Duke Energy to seek longer working lives for Carolinas nuclear power plants

Steam rises from Duke Energy’s Catawba Nuclear station on Lake Wylie.
Steam rises from Duke Energy’s Catawba Nuclear station on Lake Wylie.

Duke Energy will apply for 20-year license renewals for all six of its nuclear power plants in the Carolinas, potentially extending their working lives to eight decades.

The announcement Thursday followed Duke’s pledge earlier this week to cut its carbon dioxide emissions by half by 2030, compared to 2005, and to zero net carbon emissions by 2050. Nuclear power plants don’t directly release carbon dioxide and generate nearly half of Duke’s electricity in the Carolinas.

Duke referred to the carbon-free aspect of the plants, and to their impact on the region’s economy, in announcing its bid to extend their operating lives.

“These plants generate clean and cost-effective power, provide thousands of well-paying jobs, and produce substantial economic benefits for the Carolinas,” chief nuclear officer Preston Gillespie said in a statement. “Renewing the licenses of these plants is important for our customers, communities and environment.”

Continuing to operate aging plants is considerably easier than building massively expensive new ones.

The Nuclear Regulatory Commission in 2016 granted Duke licenses to build two nuclear reactors near Gaffney, S.C., at a then-estimated cost of $11 billion, but the company has not moved forward with construction. Duke also canceled a contract for a new nuclear plant in Florida.

Growth in demand for electricity had stagnated, and other utilities building nuclear plants in South Carolina and Georgia struggled with cost overruns and missed deadlines. Two South Carolina utilities, state-owned Santee Cooper and SCE&G, spent billions of dollars to build two new reactors at the Summer nuclear plant before ending construction in 2017.

Duke said that extending the operating lives of its nuclear plants might delay the need for new power plants. The company added that new nuclear technology, such as small modular reactors, “is an option the industry should continue to explore.”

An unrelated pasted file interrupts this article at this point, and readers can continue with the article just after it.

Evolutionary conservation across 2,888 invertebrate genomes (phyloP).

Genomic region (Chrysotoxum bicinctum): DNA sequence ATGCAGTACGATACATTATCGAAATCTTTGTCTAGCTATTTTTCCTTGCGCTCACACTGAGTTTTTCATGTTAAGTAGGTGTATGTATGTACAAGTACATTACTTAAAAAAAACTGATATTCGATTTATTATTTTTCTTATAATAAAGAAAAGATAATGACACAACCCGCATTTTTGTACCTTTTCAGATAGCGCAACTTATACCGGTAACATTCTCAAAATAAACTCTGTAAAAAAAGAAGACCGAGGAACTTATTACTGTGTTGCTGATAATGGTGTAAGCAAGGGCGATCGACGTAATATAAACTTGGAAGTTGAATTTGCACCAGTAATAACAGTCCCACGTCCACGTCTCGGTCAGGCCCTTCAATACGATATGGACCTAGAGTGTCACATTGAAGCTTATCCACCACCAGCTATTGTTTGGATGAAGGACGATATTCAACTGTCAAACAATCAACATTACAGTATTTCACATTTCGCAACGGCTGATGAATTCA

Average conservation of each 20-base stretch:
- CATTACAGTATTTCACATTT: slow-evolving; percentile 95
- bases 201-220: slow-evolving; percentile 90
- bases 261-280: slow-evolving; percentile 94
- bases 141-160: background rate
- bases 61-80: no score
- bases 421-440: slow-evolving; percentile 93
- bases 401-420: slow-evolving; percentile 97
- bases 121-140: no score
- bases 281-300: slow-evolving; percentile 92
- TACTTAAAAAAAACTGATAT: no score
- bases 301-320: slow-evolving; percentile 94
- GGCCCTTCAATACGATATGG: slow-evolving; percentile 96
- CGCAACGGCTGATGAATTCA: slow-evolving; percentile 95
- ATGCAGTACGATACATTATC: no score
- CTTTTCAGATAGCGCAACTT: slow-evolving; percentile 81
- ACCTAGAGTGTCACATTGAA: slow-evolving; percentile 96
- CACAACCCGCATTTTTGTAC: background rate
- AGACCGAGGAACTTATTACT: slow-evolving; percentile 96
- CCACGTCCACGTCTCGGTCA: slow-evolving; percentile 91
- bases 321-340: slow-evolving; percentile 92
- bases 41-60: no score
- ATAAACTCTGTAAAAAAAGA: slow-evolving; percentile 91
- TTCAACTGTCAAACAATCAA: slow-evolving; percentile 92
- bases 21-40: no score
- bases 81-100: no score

The NRC cleared the way for utilities to apply for second license renewals in 2014. Three companies have applications under review.

The oldest of Duke’s Carolinas nuclear plants, Robinson in Hartsville, S.C., began operating in 1971. Robinson and five other nuclear plants worked through their initial 40-year federal licenses and were granted 20-year extensions.

Those extensions expire between 2030 and 2046. If the NRC grants second license extensions, some of Duke’s nuclear fleet could operate until as late as 2066.

In addition to Robinson, Duke has the McGuire nuclear plant on Lake Norman; Catawba on South Carolina’s Lake Wylie; Oconee, the largest of the plants, in Seneca, S.C.; Brunswick near Southport; and Harris southwest of Raleigh. All began operating in the early 1970s to mid-1980s. The six plants have a total of 11 reactors, which are individually licensed.

The NRC, in considering the license extensions, will require detailed evaluations of the plants’ ability to continue safely operating. Each application review is expected to take about 18 months.

Duke said it does not expect any of its six plants to need significant modifications in order to win second license extensions, citing preventive maintenance and previous technology upgrades.

Duke expects to file its first application, for Oconee, in 2021.

About 5,000 employees work in Duke’s nuclear group, not including contract workers who help refuel and maintain the plants. Duke said it paid more than $300 million in property and payroll taxes associated with the nuclear plants in 2018.